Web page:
Conditions that will support increasing access to worksites:

  • Early collaboration of Workplace OHS Committees
  • Availability of public transit and childcare/schools
  • Availability of PPE for employees who require it
  • Capacity to prepare and maintain a clean and safe physical space
  • Information to employees and bargaining agents regarding the priorities and sequence
  • Clear leadership and oversight responsibilities
  • Coordination mechanisms to plan, oversee, and monitor the transition

Key decisions and actions

  • Adapt your pace based on geography, function, physical space and individual employee circumstances.
  • Test your plan from the perspective of the workforce, the workplace, the work and the stakeholders.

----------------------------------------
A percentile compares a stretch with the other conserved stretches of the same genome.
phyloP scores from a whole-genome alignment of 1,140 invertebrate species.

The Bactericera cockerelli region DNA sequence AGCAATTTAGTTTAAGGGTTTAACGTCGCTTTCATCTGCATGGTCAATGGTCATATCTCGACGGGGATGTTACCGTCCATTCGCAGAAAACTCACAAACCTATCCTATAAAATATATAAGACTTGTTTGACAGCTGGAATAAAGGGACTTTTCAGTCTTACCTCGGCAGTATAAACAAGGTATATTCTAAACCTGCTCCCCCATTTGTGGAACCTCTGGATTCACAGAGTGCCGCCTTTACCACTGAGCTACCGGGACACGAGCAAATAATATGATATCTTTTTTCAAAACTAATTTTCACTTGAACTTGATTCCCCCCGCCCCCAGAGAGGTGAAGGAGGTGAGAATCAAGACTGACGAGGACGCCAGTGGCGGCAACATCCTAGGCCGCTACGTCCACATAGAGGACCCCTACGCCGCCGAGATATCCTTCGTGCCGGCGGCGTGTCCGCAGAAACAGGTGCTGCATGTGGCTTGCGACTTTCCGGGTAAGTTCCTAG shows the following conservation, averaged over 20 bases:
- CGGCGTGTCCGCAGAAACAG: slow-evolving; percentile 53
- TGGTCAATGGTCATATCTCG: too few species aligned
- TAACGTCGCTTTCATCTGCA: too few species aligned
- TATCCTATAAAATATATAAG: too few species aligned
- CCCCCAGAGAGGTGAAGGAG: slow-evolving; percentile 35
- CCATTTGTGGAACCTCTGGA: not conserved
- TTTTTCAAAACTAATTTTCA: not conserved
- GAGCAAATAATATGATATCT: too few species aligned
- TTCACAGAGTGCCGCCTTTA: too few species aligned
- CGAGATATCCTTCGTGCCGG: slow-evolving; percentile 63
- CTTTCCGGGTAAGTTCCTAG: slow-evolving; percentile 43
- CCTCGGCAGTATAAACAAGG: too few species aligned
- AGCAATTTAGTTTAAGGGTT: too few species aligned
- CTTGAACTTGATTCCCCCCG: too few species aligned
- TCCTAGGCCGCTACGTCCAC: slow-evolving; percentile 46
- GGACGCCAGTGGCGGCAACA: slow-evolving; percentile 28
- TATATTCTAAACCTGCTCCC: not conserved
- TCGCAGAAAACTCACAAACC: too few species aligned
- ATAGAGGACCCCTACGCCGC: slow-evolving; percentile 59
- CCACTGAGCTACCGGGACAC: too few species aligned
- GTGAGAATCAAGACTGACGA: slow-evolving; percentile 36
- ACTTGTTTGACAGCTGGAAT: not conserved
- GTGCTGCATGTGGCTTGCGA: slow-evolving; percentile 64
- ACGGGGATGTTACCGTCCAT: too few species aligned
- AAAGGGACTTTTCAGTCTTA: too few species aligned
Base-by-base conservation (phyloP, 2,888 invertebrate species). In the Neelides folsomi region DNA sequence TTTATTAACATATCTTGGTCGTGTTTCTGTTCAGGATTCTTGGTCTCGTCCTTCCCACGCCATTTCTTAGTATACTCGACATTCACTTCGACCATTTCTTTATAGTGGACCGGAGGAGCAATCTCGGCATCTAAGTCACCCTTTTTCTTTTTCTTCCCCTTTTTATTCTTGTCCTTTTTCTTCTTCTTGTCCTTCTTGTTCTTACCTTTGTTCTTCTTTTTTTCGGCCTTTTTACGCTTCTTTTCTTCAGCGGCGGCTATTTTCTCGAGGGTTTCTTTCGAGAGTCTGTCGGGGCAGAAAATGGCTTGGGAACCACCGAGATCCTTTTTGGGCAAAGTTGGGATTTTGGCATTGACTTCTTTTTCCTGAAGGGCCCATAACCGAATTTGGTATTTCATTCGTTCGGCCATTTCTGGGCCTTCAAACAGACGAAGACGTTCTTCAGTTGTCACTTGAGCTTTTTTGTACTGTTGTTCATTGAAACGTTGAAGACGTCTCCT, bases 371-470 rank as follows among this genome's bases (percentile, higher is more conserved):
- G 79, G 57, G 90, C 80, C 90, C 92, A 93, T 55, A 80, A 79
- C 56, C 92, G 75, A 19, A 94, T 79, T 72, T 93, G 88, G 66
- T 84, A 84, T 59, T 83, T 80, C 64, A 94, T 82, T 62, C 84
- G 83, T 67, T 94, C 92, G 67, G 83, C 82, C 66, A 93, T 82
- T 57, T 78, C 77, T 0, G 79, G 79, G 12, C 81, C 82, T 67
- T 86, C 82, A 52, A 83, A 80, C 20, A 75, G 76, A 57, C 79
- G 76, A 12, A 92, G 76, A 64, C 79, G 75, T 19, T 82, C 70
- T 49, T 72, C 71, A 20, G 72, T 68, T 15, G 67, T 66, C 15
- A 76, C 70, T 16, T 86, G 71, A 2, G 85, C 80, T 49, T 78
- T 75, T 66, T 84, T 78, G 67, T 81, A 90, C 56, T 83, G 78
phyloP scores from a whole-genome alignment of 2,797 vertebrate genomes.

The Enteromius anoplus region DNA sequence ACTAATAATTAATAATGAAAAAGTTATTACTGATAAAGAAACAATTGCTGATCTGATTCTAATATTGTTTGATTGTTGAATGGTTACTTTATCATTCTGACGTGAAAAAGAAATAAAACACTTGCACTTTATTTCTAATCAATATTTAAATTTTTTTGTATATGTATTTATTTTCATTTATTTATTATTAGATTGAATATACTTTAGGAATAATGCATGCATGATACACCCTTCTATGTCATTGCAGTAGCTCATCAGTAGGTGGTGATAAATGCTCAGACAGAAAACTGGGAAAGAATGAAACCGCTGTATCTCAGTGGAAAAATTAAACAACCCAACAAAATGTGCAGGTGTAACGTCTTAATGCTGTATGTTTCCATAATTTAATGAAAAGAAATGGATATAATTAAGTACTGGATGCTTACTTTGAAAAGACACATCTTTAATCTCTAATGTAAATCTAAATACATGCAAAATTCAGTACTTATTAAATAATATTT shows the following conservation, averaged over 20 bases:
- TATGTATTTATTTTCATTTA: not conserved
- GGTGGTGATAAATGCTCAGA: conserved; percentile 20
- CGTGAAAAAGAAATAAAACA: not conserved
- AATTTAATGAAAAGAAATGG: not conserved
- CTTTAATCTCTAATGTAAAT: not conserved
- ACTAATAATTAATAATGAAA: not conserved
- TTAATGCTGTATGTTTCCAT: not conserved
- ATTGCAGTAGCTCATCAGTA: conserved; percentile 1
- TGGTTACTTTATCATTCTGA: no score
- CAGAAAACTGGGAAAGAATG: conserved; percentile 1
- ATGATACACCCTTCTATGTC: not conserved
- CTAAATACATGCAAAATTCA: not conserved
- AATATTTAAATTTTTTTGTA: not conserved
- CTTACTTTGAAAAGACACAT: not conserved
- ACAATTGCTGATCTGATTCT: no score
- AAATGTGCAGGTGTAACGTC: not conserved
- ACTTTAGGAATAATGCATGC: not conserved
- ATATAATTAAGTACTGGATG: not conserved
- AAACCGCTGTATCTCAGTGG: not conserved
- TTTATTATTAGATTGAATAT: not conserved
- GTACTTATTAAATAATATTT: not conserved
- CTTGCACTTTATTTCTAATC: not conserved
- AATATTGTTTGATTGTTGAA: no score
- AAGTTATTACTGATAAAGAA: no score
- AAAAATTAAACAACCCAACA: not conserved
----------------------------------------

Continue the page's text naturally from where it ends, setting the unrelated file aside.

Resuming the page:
• Develop and implement a plan to address the gradual and sustainable easing of workplace restrictions.
  • Prioritize efforts to resume services to Canadians and support to government priorities through remote work, technology and further re-opening of workspaces.
  • Consult with Bargaining Agents and the Occupational Health and Safety Committee.
  • Define ways to maximize remote work and increase productivity for all workers.
  • To create effective plans, develop comprehensive scenarios, based on specific departmental factors, that take into consideration the workforce, the physical space,  the work itself, and stakeholders to help build successful plans – use these scenarios to test the plan to ensure they are robust and effective.
  • Implement the appropriate measures to minimize the risk of transmission (e.g. physical distancing, PPE, work schedules, protective barriers, etc.).
  • Continue to monitor COVID-19 cases through the enterprise application.